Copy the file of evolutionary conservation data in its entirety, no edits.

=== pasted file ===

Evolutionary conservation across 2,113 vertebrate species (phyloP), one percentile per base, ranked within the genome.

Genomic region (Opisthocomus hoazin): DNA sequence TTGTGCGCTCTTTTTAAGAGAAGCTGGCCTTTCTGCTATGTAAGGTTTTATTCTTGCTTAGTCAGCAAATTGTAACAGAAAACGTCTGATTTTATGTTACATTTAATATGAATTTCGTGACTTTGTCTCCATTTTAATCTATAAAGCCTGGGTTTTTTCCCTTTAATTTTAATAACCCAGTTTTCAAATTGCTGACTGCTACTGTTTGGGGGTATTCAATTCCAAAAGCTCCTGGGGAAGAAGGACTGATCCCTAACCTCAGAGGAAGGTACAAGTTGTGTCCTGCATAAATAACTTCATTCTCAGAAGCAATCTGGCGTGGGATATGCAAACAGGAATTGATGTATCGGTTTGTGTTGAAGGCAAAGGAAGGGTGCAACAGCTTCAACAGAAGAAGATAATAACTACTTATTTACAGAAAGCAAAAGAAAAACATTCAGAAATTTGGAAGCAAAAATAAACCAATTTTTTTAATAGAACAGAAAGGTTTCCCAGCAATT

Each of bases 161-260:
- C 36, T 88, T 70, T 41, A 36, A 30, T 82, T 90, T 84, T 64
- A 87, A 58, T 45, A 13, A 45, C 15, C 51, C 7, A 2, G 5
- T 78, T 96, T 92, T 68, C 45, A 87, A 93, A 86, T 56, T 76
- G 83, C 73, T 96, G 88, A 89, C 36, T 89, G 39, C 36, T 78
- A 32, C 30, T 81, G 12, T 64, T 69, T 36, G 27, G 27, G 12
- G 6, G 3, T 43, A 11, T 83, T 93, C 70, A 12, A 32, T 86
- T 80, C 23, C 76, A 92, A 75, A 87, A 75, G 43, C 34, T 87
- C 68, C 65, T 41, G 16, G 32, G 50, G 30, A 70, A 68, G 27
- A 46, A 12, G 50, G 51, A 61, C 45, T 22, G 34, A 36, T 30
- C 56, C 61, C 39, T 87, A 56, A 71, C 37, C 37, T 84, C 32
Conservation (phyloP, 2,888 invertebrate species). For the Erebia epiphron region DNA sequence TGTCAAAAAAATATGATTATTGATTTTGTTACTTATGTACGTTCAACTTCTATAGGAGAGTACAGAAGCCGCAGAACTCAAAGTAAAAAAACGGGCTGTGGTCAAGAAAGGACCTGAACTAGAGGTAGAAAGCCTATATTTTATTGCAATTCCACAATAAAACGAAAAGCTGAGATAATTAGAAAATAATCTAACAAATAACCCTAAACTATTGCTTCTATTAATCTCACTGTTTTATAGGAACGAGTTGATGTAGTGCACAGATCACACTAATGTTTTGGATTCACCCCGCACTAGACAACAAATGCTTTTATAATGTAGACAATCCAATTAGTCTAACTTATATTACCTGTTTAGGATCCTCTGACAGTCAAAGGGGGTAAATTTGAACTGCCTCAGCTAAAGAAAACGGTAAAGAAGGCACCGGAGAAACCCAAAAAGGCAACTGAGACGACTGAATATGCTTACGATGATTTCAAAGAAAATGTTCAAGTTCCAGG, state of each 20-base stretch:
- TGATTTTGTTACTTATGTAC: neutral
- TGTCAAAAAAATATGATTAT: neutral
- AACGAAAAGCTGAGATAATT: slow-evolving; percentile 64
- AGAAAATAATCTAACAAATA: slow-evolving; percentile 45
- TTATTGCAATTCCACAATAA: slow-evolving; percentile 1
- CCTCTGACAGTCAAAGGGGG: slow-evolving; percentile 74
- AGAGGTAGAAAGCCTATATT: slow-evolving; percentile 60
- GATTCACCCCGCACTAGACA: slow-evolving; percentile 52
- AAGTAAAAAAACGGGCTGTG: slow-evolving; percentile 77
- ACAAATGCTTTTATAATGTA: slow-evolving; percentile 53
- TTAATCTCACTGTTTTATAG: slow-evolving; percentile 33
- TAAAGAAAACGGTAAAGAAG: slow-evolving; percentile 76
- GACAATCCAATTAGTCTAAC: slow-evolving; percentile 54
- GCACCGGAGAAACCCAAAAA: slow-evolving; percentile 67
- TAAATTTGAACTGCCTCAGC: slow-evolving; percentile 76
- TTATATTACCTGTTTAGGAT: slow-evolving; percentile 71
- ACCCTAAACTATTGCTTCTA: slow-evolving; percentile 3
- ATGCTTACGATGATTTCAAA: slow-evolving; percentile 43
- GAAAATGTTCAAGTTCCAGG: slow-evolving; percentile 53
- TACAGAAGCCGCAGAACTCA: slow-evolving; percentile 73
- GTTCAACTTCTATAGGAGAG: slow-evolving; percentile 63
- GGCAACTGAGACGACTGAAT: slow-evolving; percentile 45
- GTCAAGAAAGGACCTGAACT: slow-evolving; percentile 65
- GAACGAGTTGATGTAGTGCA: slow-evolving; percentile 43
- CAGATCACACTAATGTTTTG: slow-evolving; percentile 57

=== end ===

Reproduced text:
Evolutionary conservation across 2,113 vertebrate species (phyloP), one percentile per base, ranked within the genome.

Genomic region (Opisthocomus hoazin): DNA sequence TTGTGCGCTCTTTTTAAGAGAAGCTGGCCTTTCTGCTATGTAAGGTTTTATTCTTGCTTAGTCAGCAAATTGTAACAGAAAACGTCTGATTTTATGTTACATTTAATATGAATTTCGTGACTTTGTCTCCATTTTAATCTATAAAGCCTGGGTTTTTTCCCTTTAATTTTAATAACCCAGTTTTCAAATTGCTGACTGCTACTGTTTGGGGGTATTCAATTCCAAAAGCTCCTGGGGAAGAAGGACTGATCCCTAACCTCAGAGGAAGGTACAAGTTGTGTCCTGCATAAATAACTTCATTCTCAGAAGCAATCTGGCGTGGGATATGCAAACAGGAATTGATGTATCGGTTTGTGTTGAAGGCAAAGGAAGGGTGCAACAGCTTCAACAGAAGAAGATAATAACTACTTATTTACAGAAAGCAAAAGAAAAACATTCAGAAATTTGGAAGCAAAAATAAACCAATTTTTTTAATAGAACAGAAAGGTTTCCCAGCAATT

Each of bases 161-260:
- C 36, T 88, T 70, T 41, A 36, A 30, T 82, T 90, T 84, T 64
- A 87, A 58, T 45, A 13, A 45, C 15, C 51, C 7, A 2, G 5
- T 78, T 96, T 92, T 68, C 45, A 87, A 93, A 86, T 56, T 76
- G 83, C 73, T 96, G 88, A 89, C 36, T 89, G 39, C 36, T 78
- A 32, C 30, T 81, G 12, T 64, T 69, T 36, G 27, G 27, G 12
- G 6, G 3, T 43, A 11, T 83, T 93, C 70, A 12, A 32, T 86
- T 80, C 23, C 76, A 92, A 75, A 87, A 75, G 43, C 34, T 87
- C 68, C 65, T 41, G 16, G 32, G 50, G 30, A 70, A 68, G 27
- A 46, A 12, G 50, G 51, A 61, C 45, T 22, G 34, A 36, T 30
- C 56, C 61, C 39, T 87, A 56, A 71, C 37, C 37, T 84, C 32
Conservation (phyloP, 2,888 invertebrate species). For the Erebia epiphron region DNA sequence TGTCAAAAAAATATGATTATTGATTTTGTTACTTATGTACGTTCAACTTCTATAGGAGAGTACAGAAGCCGCAGAACTCAAAGTAAAAAAACGGGCTGTGGTCAAGAAAGGACCTGAACTAGAGGTAGAAAGCCTATATTTTATTGCAATTCCACAATAAAACGAAAAGCTGAGATAATTAGAAAATAATCTAACAAATAACCCTAAACTATTGCTTCTATTAATCTCACTGTTTTATAGGAACGAGTTGATGTAGTGCACAGATCACACTAATGTTTTGGATTCACCCCGCACTAGACAACAAATGCTTTTATAATGTAGACAATCCAATTAGTCTAACTTATATTACCTGTTTAGGATCCTCTGACAGTCAAAGGGGGTAAATTTGAACTGCCTCAGCTAAAGAAAACGGTAAAGAAGGCACCGGAGAAACCCAAAAAGGCAACTGAGACGACTGAATATGCTTACGATGATTTCAAAGAAAATGTTCAAGTTCCAGG, state of each 20-base stretch:
- TGATTTTGTTACTTATGTAC: neutral
- TGTCAAAAAAATATGATTAT: neutral
- AACGAAAAGCTGAGATAATT: slow-evolving; percentile 64
- AGAAAATAATCTAACAAATA: slow-evolving; percentile 45
- TTATTGCAATTCCACAATAA: slow-evolving; percentile 1
- CCTCTGACAGTCAAAGGGGG: slow-evolving; percentile 74
- AGAGGTAGAAAGCCTATATT: slow-evolving; percentile 60
- GATTCACCCCGCACTAGACA: slow-evolving; percentile 52
- AAGTAAAAAAACGGGCTGTG: slow-evolving; percentile 77
- ACAAATGCTTTTATAATGTA: slow-evolving; percentile 53
- TTAATCTCACTGTTTTATAG: slow-evolving; percentile 33
- TAAAGAAAACGGTAAAGAAG: slow-evolving; percentile 76
- GACAATCCAATTAGTCTAAC: slow-evolving; percentile 54
- GCACCGGAGAAACCCAAAAA: slow-evolving; percentile 67
- TAAATTTGAACTGCCTCAGC: slow-evolving; percentile 76
- TTATATTACCTGTTTAGGAT: slow-evolving; percentile 71
- ACCCTAAACTATTGCTTCTA: slow-evolving; percentile 3
- ATGCTTACGATGATTTCAAA: slow-evolving; percentile 43
- GAAAATGTTCAAGTTCCAGG: slow-evolving; percentile 53
- TACAGAAGCCGCAGAACTCA: slow-evolving; percentile 73
- GTTCAACTTCTATAGGAGAG: slow-evolving; percentile 63
- GGCAACTGAGACGACTGAAT: slow-evolving; percentile 45
- GTCAAGAAAGGACCTGAACT: slow-evolving; percentile 65
- GAACGAGTTGATGTAGTGCA: slow-evolving; percentile 43
- CAGATCACACTAATGTTTTG: slow-evolving; percentile 57